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More accurate soil carbon measurement

Jesse Bussard Published on 13 May 2014
Jim Choquette soil carbon

Soil possesses great potential to sequester atmospheric carbon dioxide. However, according to grazing scientist and consultant Terry McCosker of Australia, agriculture will have to change worldwide before we can successfully sequester this carbon.

McCosker was a guest at the Ranching For Profit School that I attended in Billings, Montana. During his visit he gave a short talk on the potential of soil to sequester carbon and a new agricultural business endeavor he was helping launch, called Carbon Link, to help with this effort.

According to McCosker and Carbon Link, an estimated 1580 gigatons (Gt) of carbon are stored in our earth's soil, more than atmospheric (800Gt) and terrestrial (610 Gt) carbon pools combined. Given this fact, soil is the largest carbon pool over which humans can have influence and offers the most promise as a long-term means to mitigating atmospheric carbon emissions.

"There are two ways to store carbon," he says, "in trees or in soil." Storing carbon in soils is obviously more desirable agriculturally. This addition of carbon increases soil's ability to produce food, hold water, and cycle minerals, while creating greater biodiversity and increased food quality.

Grasslands in particular are home to approximately 30 percent of the world's carbon reserves. Unlike other ecosystems whose carbon is stored in vegetation, 90 percent of the carbon in grasslands is directly located in the soil.

"Carbon gets in soil in two ways," says McCosker. The first is through root exudation, which eventually turns into organic matter. The second involves the carbon pathway of photosynthesis in the plant where fixed carbon is converted into usable sugars.

He explains the plant sends some of these sugars to the roots where they are exchanged with soil microbes for trace minerals that the plant also needs. Mycorrhizal fungi are a critical component of this process, producing a glycoprotein known as glomalin which allows for greater storage ability of carbon in soil.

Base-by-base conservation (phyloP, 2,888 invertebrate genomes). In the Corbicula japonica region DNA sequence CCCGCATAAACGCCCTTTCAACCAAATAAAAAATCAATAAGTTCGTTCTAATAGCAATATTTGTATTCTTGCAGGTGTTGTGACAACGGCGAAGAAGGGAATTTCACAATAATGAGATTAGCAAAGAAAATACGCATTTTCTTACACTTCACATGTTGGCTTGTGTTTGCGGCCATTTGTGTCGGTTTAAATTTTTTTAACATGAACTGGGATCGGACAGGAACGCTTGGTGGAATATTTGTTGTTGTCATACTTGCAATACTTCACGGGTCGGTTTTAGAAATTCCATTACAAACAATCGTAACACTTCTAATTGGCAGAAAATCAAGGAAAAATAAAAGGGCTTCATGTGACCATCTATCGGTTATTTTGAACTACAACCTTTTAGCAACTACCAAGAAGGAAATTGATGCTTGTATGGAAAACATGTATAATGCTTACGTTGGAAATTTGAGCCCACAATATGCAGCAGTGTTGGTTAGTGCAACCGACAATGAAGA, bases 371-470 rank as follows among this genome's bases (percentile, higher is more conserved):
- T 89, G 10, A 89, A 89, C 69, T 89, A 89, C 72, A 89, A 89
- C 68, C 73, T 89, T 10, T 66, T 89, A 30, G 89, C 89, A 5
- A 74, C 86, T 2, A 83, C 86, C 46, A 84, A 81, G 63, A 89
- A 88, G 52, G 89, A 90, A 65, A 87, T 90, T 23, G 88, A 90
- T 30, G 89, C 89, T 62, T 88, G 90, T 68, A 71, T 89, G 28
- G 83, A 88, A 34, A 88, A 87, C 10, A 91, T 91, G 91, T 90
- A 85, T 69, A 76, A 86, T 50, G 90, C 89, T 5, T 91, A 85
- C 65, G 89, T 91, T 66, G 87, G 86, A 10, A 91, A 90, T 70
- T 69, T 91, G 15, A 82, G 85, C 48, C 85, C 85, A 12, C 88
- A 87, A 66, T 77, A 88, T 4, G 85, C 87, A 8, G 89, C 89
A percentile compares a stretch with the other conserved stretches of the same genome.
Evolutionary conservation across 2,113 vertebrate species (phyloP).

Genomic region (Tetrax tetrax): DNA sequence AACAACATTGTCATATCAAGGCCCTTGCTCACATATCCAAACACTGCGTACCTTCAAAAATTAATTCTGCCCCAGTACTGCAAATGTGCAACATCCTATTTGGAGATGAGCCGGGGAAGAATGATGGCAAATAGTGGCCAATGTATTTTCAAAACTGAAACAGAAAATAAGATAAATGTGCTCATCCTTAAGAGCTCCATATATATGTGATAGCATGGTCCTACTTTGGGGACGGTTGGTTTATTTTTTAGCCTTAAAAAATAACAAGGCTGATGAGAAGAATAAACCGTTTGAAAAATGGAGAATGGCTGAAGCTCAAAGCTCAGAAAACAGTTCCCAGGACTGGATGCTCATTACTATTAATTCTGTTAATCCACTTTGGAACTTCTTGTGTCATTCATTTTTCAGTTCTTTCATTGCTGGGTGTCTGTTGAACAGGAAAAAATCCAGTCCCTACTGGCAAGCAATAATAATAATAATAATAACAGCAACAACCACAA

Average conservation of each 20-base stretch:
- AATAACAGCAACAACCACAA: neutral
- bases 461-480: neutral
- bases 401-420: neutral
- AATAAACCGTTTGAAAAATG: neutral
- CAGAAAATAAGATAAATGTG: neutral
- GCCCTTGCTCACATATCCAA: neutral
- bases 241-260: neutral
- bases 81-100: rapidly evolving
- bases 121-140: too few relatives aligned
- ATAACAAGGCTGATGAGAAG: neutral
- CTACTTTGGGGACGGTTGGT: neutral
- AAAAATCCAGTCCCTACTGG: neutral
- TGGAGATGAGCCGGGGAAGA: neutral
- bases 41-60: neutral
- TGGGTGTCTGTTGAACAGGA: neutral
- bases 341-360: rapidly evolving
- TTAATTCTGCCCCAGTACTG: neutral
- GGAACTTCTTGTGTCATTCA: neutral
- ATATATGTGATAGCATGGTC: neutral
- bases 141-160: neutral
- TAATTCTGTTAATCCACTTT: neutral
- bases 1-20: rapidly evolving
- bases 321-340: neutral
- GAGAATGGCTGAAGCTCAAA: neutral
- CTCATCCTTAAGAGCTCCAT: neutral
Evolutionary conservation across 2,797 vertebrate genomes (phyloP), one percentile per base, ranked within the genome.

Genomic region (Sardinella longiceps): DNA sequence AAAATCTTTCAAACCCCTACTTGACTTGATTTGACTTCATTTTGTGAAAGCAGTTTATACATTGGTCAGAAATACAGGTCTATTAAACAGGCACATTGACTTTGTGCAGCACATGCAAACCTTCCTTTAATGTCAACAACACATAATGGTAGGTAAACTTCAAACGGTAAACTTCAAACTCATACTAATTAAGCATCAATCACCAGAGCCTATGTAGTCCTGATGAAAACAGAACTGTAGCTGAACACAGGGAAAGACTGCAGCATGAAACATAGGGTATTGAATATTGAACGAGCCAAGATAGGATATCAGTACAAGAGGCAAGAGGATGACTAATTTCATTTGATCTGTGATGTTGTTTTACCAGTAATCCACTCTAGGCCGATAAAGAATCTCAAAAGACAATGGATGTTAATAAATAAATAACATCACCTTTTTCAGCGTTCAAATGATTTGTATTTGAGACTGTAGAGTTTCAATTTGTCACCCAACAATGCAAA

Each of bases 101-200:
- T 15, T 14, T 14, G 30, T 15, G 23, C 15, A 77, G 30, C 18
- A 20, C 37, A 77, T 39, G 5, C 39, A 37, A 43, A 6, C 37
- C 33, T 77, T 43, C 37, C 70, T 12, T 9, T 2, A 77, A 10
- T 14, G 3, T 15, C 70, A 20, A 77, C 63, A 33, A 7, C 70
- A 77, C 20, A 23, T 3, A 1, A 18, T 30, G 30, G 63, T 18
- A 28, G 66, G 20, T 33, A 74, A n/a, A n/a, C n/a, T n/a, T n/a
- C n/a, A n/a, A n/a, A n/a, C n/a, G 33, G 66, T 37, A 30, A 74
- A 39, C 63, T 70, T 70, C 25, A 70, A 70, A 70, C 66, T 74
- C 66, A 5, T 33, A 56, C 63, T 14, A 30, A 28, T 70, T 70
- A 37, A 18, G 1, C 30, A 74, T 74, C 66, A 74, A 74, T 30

In the past, science assumed soil's ability to sequester carbon decreased as soil carbon levels rose. Current research, on the other hand, shows higher carbon levels in soil are not reductive as previously assumed. Instead it shows higher carbon levels in soil actually increase soil's sequestering ability. In addition, the period for sequestration in soil may be greater than once assumed, maybe 30 to 40 years.

To promote practices that encourage carbon sequestration, McCosker helped pass the Carbon Farming Initiative in Australia. This initiative allows farmers and land managers to earn carbon credits by storing carbon or reducing greenhouse gas emissions on their land. Through Carbon Link he is taking this initiative one step further by developing systems, services and support to help farmers in Australia measure and profit from the carbon they store.

Of particular interest is the new technology Carbon Link has developed to measure and baseline carbon levels in soil. This new technology is nearly 100 times more accurate than conventional methods and by using it the company was able to take the first-ever large-scale accurate measurement of soil carbon in the world.

The process can take as little as six days or as many as eight weeks to complete and is entirely dependent on the amount of acreage being assessed. There are six steps for measuring soil carbon in Carbon Link's system:

  1. Early survey and feasibility – The extent and economics of a project are determined, which includes aspects such as existing soil carbon, livestock emissions, feed and supplements, fertilizer and above-ground woody biomass.
  2. Stratification – Soil variations are stratified, which helps determine where soil samples should be collected. This may be done by ground or aerial survey or a combination of both.
  3. Soil sampling – Soil samples are taken at locations determined in step 2. High-speed systems are used to take deep soil cores, which improve baseline measurements.
  4. Soil analysis – Samples are analyzed to determine carbon content using a number of advanced screening techniques including gamma radiation, NIR and targeted combustion analysis.
  5. Data analysis and calculating carbon yield – Site ancillary and soil sample data are analyzed to reduce uncertainty and produce detailed 3-D maps of soil carbon.
  6. Soil carbon mapping – 3D maps are distributed to land owners and can be used to understand how to best manage and improve carbon levels in different areas.

What sets Carbon Link's methodology for measuring soil carbon apart from others, says McCosker, is the technology's ability to measure deep soil carbon stores with a low variance. The implications of this means small changes in soil carbon can be more easily detected, making for more proactive management to improve soil carbon stores. In addition, this new technology will allow Australian farmers to be the first in the world to actively trade soil carbon credits by allowing for determining soil carbon baselines and monitoring changes in soil carbon over time.  FG

Jesse Bussard is a freelance writer based in Bozeman, Montana.

Jim Choquette of Upland Nebraska capitalizes on native grasses on his operation. Grasslands store approximately 30 percent of the world's carbon reserves – 90 percent of which is directly located in the soil. Photo by FG staff.